Radio’s Pressing Need: Smart phone chip activation

NAB Radio Show Wrap Up. More than 2,000 US radio broadcasters from around their nation have wrapped up their gathering in Dallas as the annual “Radio Show” jointly presented by the National Association of Broadcasters (NAB) and the Radio Advertising Bureau (RAB) comes to its conclusion.  

Most observers agreed it has been a productive and successful three-day industry event.  The main topics covered included radio’s pressing need for the smartphone radio chip to be “turned on” as well as debate and concern over music royalty fees; the pros and cons of streaming; the challenges facing commercial spot sales/programming; living in a PPM world; cross platform audience measurement;  and the challenge of generating digital revenue.  On a basic level, the underlying concern of the conference was the very survival of terrestrial radio in the unfolding digital era and mapping out a course to achieve the industry’s vitality and relevance in it.

Reports from the Floor. Noted radio programmer, station owner and consultant, Clark Smidt covering the Radio Show on the RadioInfo team reports, “Multiple ‘super sessions’ and special events took center stage on Thursday (9/20) with a tremendous roster of top talent. 

Over and over again, the mantra was creativity, fresh sound, and the benefits of local operations and community service.  There was an evident call for smaller groups, hands-on broadcasting ownership and the immediate need for smart new sales strategies to deal with changes in the marketplace.”  According to Smidt, individual highlights include the renewed cooperation and coordination of radio and records championed by CBS Radio President Dan Mason; the call to “Turn the Chip On!” by Emmis CEO Jeff Smulyan telling the Leadership Breakfast that all smart phones already have a radio chip installed but not turned on; and excellent moderating by RAB CEO Erica Farber who reinforced radio’s resilience.

When it comes to promoting current music on radio, Farber, with her extensive experience at Radio & Records confidently points to stations like Marconi winner KIIS (Kiss FM) in Los Angeles delivering huge exposure and play. Smidt observes, “Suggestions for stronger radio and record industry connections and fresh, appealing, commercially viable formats bring back memories of NAFMBconventions in this same Anatole Hotel with record companies, program and music directors present.”  Smidt reports, “I got an excellent HD radio demo in a new Chevy from ibiquity‘s senior director of broadcast business development, Jeff Detweiler.  Jeff stated there still aren’t enough appealing HD stations to hear in most markets – although Seattle and NYC are exceptions. Cohan Radio president Peter Coughlin asked ‘Why should I spend the money on going HD if there aren’t enough receivers?’  Ibiquity’s response: There are eight million receivers already in cars and more than 10 million by the end of 2012.”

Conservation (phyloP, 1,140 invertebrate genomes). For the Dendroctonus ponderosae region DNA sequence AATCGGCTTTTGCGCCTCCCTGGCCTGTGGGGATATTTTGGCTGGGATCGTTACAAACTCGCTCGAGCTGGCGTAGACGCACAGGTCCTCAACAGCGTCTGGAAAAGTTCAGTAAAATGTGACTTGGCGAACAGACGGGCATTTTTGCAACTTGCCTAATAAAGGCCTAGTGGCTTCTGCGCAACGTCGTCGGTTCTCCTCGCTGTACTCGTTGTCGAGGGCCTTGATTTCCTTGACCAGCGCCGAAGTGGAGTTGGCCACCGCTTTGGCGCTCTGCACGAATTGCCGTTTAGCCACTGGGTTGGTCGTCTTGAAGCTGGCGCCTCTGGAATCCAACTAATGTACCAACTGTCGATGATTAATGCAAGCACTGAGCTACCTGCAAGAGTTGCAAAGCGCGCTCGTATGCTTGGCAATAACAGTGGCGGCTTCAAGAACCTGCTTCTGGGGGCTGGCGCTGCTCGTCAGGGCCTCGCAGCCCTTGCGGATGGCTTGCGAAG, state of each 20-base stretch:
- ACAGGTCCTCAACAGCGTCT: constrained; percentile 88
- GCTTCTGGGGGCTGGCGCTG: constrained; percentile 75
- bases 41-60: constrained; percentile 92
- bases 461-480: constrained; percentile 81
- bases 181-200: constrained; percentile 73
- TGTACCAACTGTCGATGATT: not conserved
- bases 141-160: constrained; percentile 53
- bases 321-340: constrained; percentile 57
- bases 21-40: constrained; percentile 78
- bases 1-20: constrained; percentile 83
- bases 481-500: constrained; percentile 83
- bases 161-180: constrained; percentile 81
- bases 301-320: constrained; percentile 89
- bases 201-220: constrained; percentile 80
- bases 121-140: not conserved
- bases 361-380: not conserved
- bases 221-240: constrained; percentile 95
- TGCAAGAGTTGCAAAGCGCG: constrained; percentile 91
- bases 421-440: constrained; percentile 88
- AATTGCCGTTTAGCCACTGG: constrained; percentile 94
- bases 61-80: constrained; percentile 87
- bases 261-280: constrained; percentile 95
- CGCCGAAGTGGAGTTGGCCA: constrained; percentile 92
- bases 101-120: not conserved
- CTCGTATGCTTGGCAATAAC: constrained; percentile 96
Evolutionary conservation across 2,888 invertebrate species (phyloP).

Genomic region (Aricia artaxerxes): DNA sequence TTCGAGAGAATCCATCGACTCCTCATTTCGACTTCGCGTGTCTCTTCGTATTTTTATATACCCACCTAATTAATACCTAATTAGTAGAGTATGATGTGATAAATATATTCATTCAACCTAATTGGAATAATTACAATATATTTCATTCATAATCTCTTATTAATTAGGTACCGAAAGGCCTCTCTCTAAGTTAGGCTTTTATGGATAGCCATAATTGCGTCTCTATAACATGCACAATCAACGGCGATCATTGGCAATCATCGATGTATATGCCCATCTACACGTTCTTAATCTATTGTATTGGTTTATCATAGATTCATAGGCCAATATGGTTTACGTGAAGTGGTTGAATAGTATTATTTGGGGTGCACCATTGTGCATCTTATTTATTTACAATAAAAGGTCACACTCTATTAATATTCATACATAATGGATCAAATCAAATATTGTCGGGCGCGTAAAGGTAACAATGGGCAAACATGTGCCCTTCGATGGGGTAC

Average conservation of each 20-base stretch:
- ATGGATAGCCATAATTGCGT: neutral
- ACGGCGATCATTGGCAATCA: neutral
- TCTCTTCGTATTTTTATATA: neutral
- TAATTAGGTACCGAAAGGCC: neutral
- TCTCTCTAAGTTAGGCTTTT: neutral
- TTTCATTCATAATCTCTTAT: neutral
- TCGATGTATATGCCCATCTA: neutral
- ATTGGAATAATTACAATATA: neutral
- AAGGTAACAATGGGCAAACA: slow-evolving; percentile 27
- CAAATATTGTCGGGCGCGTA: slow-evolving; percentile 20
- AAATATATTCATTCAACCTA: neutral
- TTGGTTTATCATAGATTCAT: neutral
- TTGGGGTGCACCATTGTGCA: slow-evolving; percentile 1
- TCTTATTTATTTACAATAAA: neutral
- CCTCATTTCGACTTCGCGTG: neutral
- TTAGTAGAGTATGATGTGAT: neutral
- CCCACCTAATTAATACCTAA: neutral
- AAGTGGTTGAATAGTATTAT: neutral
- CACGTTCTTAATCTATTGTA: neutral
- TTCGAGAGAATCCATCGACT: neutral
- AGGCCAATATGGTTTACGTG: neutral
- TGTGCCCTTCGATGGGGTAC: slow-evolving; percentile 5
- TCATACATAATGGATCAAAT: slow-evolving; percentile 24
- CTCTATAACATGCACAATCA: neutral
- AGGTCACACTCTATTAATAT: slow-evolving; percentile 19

Heard around the convention:

“There’s nothing FM stations can’t fix to succeed.”

– Connecticut Broadcasters Association president Mike Rice

“What recession?  Just keep trying.  And, then be persistent”

– Midwest Communications CEO/president Duke Wright

“Success comes from strategic selling.”

– Entercom Norfolk market manager Bennett Zier 

 “Making radio great comes from promotion, presence and excitement going right to the audience.”

– Fuller-Jeffrey Hall of Fame CEO, Bob “Doc” Fuller

 “Personality is the big factor.”

– Bonneville CEO Jeff Simpson

“We are redirecting our station to ‘Talk with Attitude.’”

– Bill Cooksey, APD WRKO, Boston

“Our success in Kentucky came from buying heritage stations with strong community presence.”

– Henson Media President Ed Henson

“I tell my people: We play music and throw parties for a living.”

– Univision CEO Jose Valle

“Radio is still the # 1 source for music discovery”

– Scott Borchetta, CEO Big Machine Label Group

Question of the Conference:  “What’s OUR iPhone?” asked Cumulus CEO Lew Dickey at the Radio Show Leadership Breakfast, urging that radio embrace its own evolution.  “Five years ago, Apple was a computer company.  Now they’ll do $80 billion this year as a phone company.”



Wells Fargo’s Marci Ryvicker Gives Radio a “B” in the Revenue Growth Department.  Marci Ryvicker has been analyzing radio for Wells Fargo for years and her annual reports at theNAB/RAB Radio Show are greatly anticipated.  This year, Ryvicker announced to the rapt crowd that radio “is doing okay, growing,” and that it deserves a “B” grade for its revenue growth efforts – not bad considering the tepid economy in which it is operating.  Ryvicker also says that when all is said and done, radio will have captured 9% of the total advertising spending in America this year – down only 1% from six years ago.  Not surprisingly, radio is benefitting from increased automotive advertising – its largest category by dollars spent.